We first worked with Siemens Digital Factory in 2015, helping one of the project teams start using Agile methods. The 50-person team was in charge of developing software automation systems used by manufacturers all around the world. They were well suited to tackle the challenges they were facing, and fully embraced the new incremental approach and the necessary changes in behavior. The new ways of thinking eventually spread over the whole subdivision.
In 2017, two years after the original experiment, the teams hit a speed bump and started to doubt whether they were still on the right track. We were called in to reassess the progress. Our approach in cases like this is to study the culture to see whether the changes have been internalized.
Becoming agile is not merely a question of properly deploying your chosen method, it’s a question of adopting the organizational values and operating principles from the Agile Manifesto. If you are doing it right, you should see your company culture change in the appropriate direction. Conversely if you don’t see changes to your culture, or the changes are going in the wrong direction, it means that people haven’t understood why they are doing things differently and are merely going through the motions.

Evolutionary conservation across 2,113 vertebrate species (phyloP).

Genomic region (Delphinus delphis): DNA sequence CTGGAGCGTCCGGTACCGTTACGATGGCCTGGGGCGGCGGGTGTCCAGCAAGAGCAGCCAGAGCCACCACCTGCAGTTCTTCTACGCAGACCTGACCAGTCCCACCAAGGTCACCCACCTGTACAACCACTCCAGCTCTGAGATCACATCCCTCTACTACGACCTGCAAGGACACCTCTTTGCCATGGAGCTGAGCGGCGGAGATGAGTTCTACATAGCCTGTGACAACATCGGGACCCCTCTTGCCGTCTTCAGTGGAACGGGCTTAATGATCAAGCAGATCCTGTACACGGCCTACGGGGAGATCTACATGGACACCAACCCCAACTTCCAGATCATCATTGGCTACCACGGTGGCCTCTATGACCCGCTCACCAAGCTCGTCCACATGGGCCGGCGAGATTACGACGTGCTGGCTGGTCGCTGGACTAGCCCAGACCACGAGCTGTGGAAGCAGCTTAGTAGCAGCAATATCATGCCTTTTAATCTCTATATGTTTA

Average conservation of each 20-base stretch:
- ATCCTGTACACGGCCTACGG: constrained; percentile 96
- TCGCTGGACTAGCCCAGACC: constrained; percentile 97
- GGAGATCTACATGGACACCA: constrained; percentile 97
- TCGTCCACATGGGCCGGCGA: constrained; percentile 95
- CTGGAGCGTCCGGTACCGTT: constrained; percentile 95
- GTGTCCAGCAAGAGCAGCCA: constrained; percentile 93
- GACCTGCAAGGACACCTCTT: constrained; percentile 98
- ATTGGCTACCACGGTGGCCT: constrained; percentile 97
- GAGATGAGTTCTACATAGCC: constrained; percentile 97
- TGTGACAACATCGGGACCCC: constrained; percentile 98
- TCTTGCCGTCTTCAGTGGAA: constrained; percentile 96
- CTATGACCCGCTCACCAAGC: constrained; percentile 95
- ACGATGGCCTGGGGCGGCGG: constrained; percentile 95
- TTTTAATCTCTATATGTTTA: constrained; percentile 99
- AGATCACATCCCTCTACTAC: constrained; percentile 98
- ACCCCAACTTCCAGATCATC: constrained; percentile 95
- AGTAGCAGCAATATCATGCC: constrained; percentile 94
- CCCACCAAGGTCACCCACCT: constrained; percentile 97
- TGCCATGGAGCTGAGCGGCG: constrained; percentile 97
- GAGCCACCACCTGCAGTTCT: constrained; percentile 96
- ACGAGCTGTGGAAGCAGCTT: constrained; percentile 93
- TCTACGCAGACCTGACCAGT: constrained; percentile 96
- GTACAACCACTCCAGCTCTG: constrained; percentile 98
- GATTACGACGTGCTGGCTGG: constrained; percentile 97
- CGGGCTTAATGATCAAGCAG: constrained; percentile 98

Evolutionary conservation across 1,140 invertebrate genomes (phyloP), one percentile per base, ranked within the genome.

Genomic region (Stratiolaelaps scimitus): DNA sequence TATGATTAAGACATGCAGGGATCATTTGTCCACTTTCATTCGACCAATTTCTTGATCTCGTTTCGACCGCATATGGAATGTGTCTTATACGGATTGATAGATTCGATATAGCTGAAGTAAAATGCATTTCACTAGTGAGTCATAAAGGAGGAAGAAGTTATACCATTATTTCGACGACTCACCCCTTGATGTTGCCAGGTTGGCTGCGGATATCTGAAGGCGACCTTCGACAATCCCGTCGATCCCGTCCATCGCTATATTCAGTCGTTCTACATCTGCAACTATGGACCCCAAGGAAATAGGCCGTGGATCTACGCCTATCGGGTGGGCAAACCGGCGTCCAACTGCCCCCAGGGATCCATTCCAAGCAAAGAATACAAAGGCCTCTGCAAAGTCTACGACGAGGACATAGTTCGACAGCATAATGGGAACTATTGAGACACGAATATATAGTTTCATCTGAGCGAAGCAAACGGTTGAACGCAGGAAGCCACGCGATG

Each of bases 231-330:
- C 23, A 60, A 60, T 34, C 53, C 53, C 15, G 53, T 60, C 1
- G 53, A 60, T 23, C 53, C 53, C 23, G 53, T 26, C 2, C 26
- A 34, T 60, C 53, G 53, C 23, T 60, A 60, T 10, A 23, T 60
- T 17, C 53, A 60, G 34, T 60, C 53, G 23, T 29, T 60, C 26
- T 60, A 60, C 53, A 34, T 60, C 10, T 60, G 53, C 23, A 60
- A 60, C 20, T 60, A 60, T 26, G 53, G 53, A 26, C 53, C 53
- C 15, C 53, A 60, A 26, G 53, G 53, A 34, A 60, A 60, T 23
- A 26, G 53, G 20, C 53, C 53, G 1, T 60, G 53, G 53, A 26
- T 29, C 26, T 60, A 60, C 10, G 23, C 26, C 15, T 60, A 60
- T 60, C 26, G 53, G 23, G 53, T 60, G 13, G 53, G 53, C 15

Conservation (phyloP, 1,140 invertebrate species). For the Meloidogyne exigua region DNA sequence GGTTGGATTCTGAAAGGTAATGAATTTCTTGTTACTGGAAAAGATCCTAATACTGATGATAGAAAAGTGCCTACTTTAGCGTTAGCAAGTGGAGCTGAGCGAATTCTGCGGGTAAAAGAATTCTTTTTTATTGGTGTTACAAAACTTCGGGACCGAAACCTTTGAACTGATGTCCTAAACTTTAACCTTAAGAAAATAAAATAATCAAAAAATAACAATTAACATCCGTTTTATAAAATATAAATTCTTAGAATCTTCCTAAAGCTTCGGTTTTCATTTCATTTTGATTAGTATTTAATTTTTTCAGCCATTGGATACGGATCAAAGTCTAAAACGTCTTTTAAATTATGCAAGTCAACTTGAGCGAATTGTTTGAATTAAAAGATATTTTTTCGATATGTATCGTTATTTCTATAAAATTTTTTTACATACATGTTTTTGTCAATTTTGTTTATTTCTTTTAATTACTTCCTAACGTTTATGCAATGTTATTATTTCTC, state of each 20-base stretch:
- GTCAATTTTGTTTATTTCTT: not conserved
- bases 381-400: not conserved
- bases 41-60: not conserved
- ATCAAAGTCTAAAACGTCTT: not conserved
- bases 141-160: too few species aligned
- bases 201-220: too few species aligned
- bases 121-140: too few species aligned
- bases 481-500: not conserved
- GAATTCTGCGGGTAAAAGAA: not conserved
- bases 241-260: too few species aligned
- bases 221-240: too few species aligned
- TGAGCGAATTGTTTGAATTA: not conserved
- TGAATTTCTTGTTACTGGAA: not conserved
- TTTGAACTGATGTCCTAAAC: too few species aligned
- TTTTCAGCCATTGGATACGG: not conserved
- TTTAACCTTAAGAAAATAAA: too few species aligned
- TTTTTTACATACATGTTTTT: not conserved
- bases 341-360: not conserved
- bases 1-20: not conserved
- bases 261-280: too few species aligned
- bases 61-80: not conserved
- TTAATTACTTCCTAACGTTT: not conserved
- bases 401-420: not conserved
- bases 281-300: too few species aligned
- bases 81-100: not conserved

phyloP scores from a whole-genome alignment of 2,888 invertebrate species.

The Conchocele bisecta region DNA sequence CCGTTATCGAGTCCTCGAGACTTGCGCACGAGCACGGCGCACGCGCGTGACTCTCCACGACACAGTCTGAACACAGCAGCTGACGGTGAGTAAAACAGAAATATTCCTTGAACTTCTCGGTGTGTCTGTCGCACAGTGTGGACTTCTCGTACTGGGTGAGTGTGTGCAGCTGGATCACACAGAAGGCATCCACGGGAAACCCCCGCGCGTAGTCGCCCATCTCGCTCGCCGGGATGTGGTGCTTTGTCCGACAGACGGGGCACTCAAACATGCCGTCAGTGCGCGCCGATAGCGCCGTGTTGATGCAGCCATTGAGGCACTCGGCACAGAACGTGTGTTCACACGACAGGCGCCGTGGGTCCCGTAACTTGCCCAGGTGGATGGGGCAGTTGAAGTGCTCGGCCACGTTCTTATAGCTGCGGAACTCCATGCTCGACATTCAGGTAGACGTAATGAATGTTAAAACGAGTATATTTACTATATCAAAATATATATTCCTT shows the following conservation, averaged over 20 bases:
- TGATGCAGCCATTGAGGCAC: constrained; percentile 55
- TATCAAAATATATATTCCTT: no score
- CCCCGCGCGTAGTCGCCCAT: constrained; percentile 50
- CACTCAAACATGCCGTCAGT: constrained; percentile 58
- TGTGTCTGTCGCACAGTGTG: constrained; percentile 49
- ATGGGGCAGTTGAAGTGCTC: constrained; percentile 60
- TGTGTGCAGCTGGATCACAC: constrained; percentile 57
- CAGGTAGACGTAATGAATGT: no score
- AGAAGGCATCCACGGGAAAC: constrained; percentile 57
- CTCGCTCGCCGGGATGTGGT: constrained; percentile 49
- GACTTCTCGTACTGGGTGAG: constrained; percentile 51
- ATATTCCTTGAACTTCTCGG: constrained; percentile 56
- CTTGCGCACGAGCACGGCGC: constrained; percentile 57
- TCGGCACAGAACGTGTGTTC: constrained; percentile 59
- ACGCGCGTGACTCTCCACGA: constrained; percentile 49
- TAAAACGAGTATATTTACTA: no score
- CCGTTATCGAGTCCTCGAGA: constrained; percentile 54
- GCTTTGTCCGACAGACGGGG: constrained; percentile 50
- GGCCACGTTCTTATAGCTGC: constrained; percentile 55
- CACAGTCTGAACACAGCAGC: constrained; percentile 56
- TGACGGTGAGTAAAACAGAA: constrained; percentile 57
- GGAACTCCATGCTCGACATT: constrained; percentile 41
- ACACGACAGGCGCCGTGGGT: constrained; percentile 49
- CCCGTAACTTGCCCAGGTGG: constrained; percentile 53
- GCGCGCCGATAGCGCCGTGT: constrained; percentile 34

While there are many ways of visualizing culture, we use a model called the Competing Values Framework (CVF) because it is backed up by research and nicely fits our intended use case. The CVF model consists of two axes, one running from flexibility and discretion to stability and control, and the other from internal to external orientation. The intersection of those axes creates four quadrants that represent different, competing cultures, each with their own core values and assumptions.
Established companies in the manufacturing and finance industries typically have a culture type leaning towards the Hierarchy quadrant. Agile companies tend to give more discretionary decision power to their employees and are typically centered somewhere between Clan and Adhocracy.
As team members submit their survey answers, the results are calculated into a set of coordinates and plotted as points on the graph. As a dot cloud or heat map, this becomes a powerful way not only to visualize the current organizational culture, but also to see how it changes over time.
In this particular case, our coaches combined the CVF with storytelling in order to build an even stronger understanding of the situation. They asked participants for personal stories describing how things are done now compared to back then, and mapping them to the different quadrants of the model.
Using the CVF, we were able to validate that the culture at Siemens DF has indeed changed in the expected ways, and affirm that the subdivision is on the right track in adopting the agile mindset. The stories we collected show that the development teams are directly involved with the stakeholders and clients throughout the whole process and can give them exactly what they need, faster and with higher quality.
You can download the full Siemens DF FA SA Success Story as a PDF document.